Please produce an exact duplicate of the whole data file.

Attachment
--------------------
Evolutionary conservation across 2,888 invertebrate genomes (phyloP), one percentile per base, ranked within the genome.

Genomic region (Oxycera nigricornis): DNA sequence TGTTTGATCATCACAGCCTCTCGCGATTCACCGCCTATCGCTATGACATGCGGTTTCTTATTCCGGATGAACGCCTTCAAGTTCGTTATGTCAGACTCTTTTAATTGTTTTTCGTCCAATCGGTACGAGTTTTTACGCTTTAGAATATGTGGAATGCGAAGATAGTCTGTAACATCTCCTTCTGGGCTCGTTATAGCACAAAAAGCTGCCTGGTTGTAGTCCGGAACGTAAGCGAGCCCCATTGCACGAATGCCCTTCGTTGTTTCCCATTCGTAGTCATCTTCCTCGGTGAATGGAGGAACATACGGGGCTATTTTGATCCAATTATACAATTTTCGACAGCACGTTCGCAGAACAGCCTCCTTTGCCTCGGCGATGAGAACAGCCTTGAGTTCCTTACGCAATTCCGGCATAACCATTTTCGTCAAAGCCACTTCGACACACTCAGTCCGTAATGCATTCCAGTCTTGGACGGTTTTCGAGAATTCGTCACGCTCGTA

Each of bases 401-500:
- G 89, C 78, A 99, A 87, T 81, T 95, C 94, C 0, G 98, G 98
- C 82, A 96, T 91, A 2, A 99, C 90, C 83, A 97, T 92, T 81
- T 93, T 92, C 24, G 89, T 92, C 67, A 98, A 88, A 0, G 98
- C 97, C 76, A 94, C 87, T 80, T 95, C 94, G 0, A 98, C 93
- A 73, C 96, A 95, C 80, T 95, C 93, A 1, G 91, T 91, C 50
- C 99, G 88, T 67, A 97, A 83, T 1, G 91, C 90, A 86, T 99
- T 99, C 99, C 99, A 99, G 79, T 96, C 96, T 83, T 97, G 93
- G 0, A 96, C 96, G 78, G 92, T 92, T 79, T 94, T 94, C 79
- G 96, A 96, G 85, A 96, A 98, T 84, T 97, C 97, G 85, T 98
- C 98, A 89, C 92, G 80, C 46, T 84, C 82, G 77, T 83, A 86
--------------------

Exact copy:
Evolutionary conservation across 2,888 invertebrate genomes (phyloP), one percentile per base, ranked within the genome.

Genomic region (Oxycera nigricornis): DNA sequence TGTTTGATCATCACAGCCTCTCGCGATTCACCGCCTATCGCTATGACATGCGGTTTCTTATTCCGGATGAACGCCTTCAAGTTCGTTATGTCAGACTCTTTTAATTGTTTTTCGTCCAATCGGTACGAGTTTTTACGCTTTAGAATATGTGGAATGCGAAGATAGTCTGTAACATCTCCTTCTGGGCTCGTTATAGCACAAAAAGCTGCCTGGTTGTAGTCCGGAACGTAAGCGAGCCCCATTGCACGAATGCCCTTCGTTGTTTCCCATTCGTAGTCATCTTCCTCGGTGAATGGAGGAACATACGGGGCTATTTTGATCCAATTATACAATTTTCGACAGCACGTTCGCAGAACAGCCTCCTTTGCCTCGGCGATGAGAACAGCCTTGAGTTCCTTACGCAATTCCGGCATAACCATTTTCGTCAAAGCCACTTCGACACACTCAGTCCGTAATGCATTCCAGTCTTGGACGGTTTTCGAGAATTCGTCACGCTCGTA

Each of bases 401-500:
- G 89, C 78, A 99, A 87, T 81, T 95, C 94, C 0, G 98, G 98
- C 82, A 96, T 91, A 2, A 99, C 90, C 83, A 97, T 92, T 81
- T 93, T 92, C 24, G 89, T 92, C 67, A 98, A 88, A 0, G 98
- C 97, C 76, A 94, C 87, T 80, T 95, C 94, G 0, A 98, C 93
- A 73, C 96, A 95, C 80, T 95, C 93, A 1, G 91, T 91, C 50
- C 99, G 88, T 67, A 97, A 83, T 1, G 91, C 90, A 86, T 99
- T 99, C 99, C 99, A 99, G 79, T 96, C 96, T 83, T 97, G 93
- G 0, A 96, C 96, G 78, G 92, T 92, T 79, T 94, T 94, C 79
- G 96, A 96, G 85, A 96, A 98, T 84, T 97, C 97, G 85, T 98
- C 98, A 89, C 92, G 80, C 46, T 84, C 82, G 77, T 83, A 86